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|| News Item: Posted 2001-12-19

Road Warrior: Learning to Layer for Salt Lake City
Ice Age - your guide to survival at the Winter Olympics

By Mongo

Photo by
(Part 4 in a series of 5)

Oh my god! (Do Mormons say that?)

Less than 45 days to go!


Sometimes referred to as thermal underwear, long johns, or jammies. Worn next to your skin, its primary purpose is to create a microclimate that extends about _ inch from your body.

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This layer will ultimately determine your comfort level for any given activity level, so chose wisely.

Long gone are the days of cotton waffle or fishnet underwear. (Though I did know a French Canadian gal who looked great in fishnet) Cotton is DEATH, cotton absorbs moisture, and cotton takes forever to dry. (Remember conductive heat loss is up to 25 times quicker when your insulation is wet.)

Synthetics rule the land! Polyesters and Polypropylene are hydrophobic and will not absorb moisture. Depending on how the fabric is processed (spun or chemically treated) it will wick moisture away from your skin and dissipate it through your middle layer.

With brand names like Patagonia Capilene, REI MTS, Duofold COOLMAX, and DuPont THERMASAT, it's hard to go wrong. All you need to do is pick the right weight (thickness) for the conditions you'll be working under.

LIGHTWEIGHT (thin & crispy crust)

Designed for aerobic sports, this weight of material moves moisture the fastest, so if you sweat like a pig, this type of underwear keeps you from getting all clammy. Think of it like wearing a T-shirt under a dress shirt. If you tend to run hot, this is a good choice.

* Cheapskates choice:

Duofold COOLMAX ALTA Lightweight $19.99 at

* Money to burn:

Patagonia Capilene Lightweight Crew $30.00 at fine outdoor retailers everywhere

MIDWEIGHT (traditional style)

An all around, all-purpose base layer for low to moderate activity. Versatile enough to go from the rockin' and rollin' half pipe competition in Park City, to the near death experience of curling in Ogden. For maximum temperature control, opt for the Zip-T neck style instead of the crew
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* I work for a Singleton paper:

REI Midweight MTS Zip-T $34.00 at

*I work for USATODAY:

Patagonia R.5 minimalist top $65.00 at specialty mountaineering stores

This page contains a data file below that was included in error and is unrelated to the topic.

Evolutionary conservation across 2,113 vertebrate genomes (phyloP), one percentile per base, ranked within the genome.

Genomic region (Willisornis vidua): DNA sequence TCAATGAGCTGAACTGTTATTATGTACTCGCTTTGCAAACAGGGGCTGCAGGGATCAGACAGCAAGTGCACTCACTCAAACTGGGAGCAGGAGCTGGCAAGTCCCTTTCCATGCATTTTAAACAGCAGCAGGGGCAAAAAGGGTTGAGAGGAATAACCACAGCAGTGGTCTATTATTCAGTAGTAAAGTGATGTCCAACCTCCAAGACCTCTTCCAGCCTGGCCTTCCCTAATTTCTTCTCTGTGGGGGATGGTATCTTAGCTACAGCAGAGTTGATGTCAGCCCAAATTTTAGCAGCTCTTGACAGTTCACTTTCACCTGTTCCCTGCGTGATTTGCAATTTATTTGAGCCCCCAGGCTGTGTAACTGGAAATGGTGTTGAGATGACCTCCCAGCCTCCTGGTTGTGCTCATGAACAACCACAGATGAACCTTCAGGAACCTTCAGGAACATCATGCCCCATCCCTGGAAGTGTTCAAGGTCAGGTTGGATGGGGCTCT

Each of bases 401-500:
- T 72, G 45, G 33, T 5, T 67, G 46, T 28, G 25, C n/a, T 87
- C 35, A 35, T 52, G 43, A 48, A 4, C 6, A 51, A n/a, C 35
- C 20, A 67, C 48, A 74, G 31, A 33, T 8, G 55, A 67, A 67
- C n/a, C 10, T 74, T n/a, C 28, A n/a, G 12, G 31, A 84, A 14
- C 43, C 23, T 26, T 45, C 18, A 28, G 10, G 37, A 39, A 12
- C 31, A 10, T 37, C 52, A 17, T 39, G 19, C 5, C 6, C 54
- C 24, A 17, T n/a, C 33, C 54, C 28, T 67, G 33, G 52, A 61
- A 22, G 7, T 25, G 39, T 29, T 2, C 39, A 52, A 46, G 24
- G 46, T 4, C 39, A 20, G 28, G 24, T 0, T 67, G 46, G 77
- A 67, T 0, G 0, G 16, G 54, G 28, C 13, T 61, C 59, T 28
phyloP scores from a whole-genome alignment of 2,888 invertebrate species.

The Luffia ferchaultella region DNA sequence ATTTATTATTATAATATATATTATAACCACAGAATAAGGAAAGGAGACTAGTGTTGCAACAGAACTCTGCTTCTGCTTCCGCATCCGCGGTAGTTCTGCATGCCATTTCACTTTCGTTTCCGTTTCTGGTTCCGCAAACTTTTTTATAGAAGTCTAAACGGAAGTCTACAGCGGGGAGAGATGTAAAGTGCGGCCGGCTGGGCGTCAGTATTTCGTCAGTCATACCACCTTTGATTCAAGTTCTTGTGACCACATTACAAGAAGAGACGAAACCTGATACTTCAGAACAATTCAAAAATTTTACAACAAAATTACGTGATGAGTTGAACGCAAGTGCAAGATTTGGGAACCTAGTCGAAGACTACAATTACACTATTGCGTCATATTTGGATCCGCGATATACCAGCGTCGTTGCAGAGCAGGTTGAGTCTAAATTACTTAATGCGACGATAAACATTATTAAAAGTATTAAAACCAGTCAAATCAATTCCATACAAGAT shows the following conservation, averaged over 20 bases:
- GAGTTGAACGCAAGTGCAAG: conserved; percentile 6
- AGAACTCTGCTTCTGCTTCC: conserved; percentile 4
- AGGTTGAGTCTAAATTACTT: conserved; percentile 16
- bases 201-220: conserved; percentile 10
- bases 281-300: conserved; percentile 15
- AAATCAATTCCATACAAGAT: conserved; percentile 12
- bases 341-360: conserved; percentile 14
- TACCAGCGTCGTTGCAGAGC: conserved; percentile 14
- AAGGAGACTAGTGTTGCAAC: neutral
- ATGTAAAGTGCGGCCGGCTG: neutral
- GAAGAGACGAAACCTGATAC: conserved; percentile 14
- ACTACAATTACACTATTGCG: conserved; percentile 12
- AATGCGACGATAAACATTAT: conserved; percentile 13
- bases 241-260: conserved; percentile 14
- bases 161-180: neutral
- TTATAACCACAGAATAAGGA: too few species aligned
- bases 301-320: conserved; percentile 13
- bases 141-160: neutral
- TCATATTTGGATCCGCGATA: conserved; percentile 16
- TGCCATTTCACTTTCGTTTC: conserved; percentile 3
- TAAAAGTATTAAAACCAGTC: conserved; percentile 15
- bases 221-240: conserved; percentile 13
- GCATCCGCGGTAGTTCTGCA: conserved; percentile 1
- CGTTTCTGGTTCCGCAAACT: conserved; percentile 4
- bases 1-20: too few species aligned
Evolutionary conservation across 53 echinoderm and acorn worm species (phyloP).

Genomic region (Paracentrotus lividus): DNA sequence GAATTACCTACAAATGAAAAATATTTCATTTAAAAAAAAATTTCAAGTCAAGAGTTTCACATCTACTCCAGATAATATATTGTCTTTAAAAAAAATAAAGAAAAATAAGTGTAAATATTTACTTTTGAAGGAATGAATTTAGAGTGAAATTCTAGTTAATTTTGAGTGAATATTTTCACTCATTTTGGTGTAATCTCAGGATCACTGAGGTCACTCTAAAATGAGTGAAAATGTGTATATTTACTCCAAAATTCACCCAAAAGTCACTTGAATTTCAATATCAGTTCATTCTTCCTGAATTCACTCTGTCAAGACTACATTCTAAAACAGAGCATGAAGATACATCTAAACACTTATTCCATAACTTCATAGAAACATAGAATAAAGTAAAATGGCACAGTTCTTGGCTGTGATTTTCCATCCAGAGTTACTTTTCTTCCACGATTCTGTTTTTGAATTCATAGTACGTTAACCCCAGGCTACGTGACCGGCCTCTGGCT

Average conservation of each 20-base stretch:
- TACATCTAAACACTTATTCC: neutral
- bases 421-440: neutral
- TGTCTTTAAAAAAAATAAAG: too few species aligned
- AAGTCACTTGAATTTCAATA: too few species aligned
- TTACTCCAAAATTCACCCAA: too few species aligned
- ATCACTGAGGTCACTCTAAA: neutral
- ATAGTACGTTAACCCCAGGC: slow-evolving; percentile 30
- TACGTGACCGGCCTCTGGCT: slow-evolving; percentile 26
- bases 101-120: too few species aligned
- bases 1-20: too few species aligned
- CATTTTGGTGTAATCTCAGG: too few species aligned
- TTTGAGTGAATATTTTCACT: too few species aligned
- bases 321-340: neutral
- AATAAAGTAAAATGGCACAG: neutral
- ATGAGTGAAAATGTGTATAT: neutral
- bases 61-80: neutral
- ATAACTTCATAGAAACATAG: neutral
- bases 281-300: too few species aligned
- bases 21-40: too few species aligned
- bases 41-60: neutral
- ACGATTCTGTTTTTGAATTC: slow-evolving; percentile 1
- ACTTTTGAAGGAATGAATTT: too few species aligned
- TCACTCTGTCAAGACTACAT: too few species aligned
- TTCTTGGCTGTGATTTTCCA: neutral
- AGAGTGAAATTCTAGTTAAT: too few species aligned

EXPEDITION WEIGHT (thick and chewy crust)

For stop and go activity in really cold conditions (or if you're just a wuss like Wally from the LA Times!) you'll appreciate the extra thickness and warmth provided by expedition or polar weight fabrics. Were you stupid enough to volunteer to shoot the upper section of the Downhill course at Snowbasin? Well at least you'll be warm and fuzzy clinging to the ice wall on the first face.

* You can't spell cheap without AP:

Photo by Mongo

Photo by Mongo
Duofold Expedition weight top $26.99, bottom $19.99 at Warning! This only comes in khaki cause it was designed for the U.S. military's ECWC system. If it's sunny out, you could have a good giggle striping off your outer layers, it'll look like you're naked next to the race course.

* Find the fur coat (expense account):

Patagonia Expedition weight fleece Zip-t top$68.50, bottoms $53.00 at fine outdoor retailers everywhere

* MONGO's choice:

Sequel TITAN top $84.00, bottoms $69.00 at specialty mountaineering stores. Hard to find but worth it! Or check out Made from Powerstrech 100 a tricomponent knit fabric that has the strength of nylon on the outside and the soft wicking action of polyester on the inside, with the stretch of LYCRA. This stuff is so warm and comfortable that I can skip the middle layer and just wear a shell on fair weather days.

Photo by

Synthetics are a breeze to clean, just toss it in the washer, any setting or you can just put it in a sink with a dash of shampoo, rise well and hang to dry. DO NOT USE A DRYER! It can melt the material or cause the fabric to pill. Because the Polyester and Polypropylene don't absorb water, the drying process goes quite quickly.

Next month - hats, gloves, and other stuff you'll need.

(Mongo Johnson writes on travel and related topics has worked as the transportation coordinator on such memorable films as "Fast Times At Ridgemont High," "Fritz The Cat,"and "Eat My Dust." He currently is working as a fly fishing guide outside of New Iberia, LA.)

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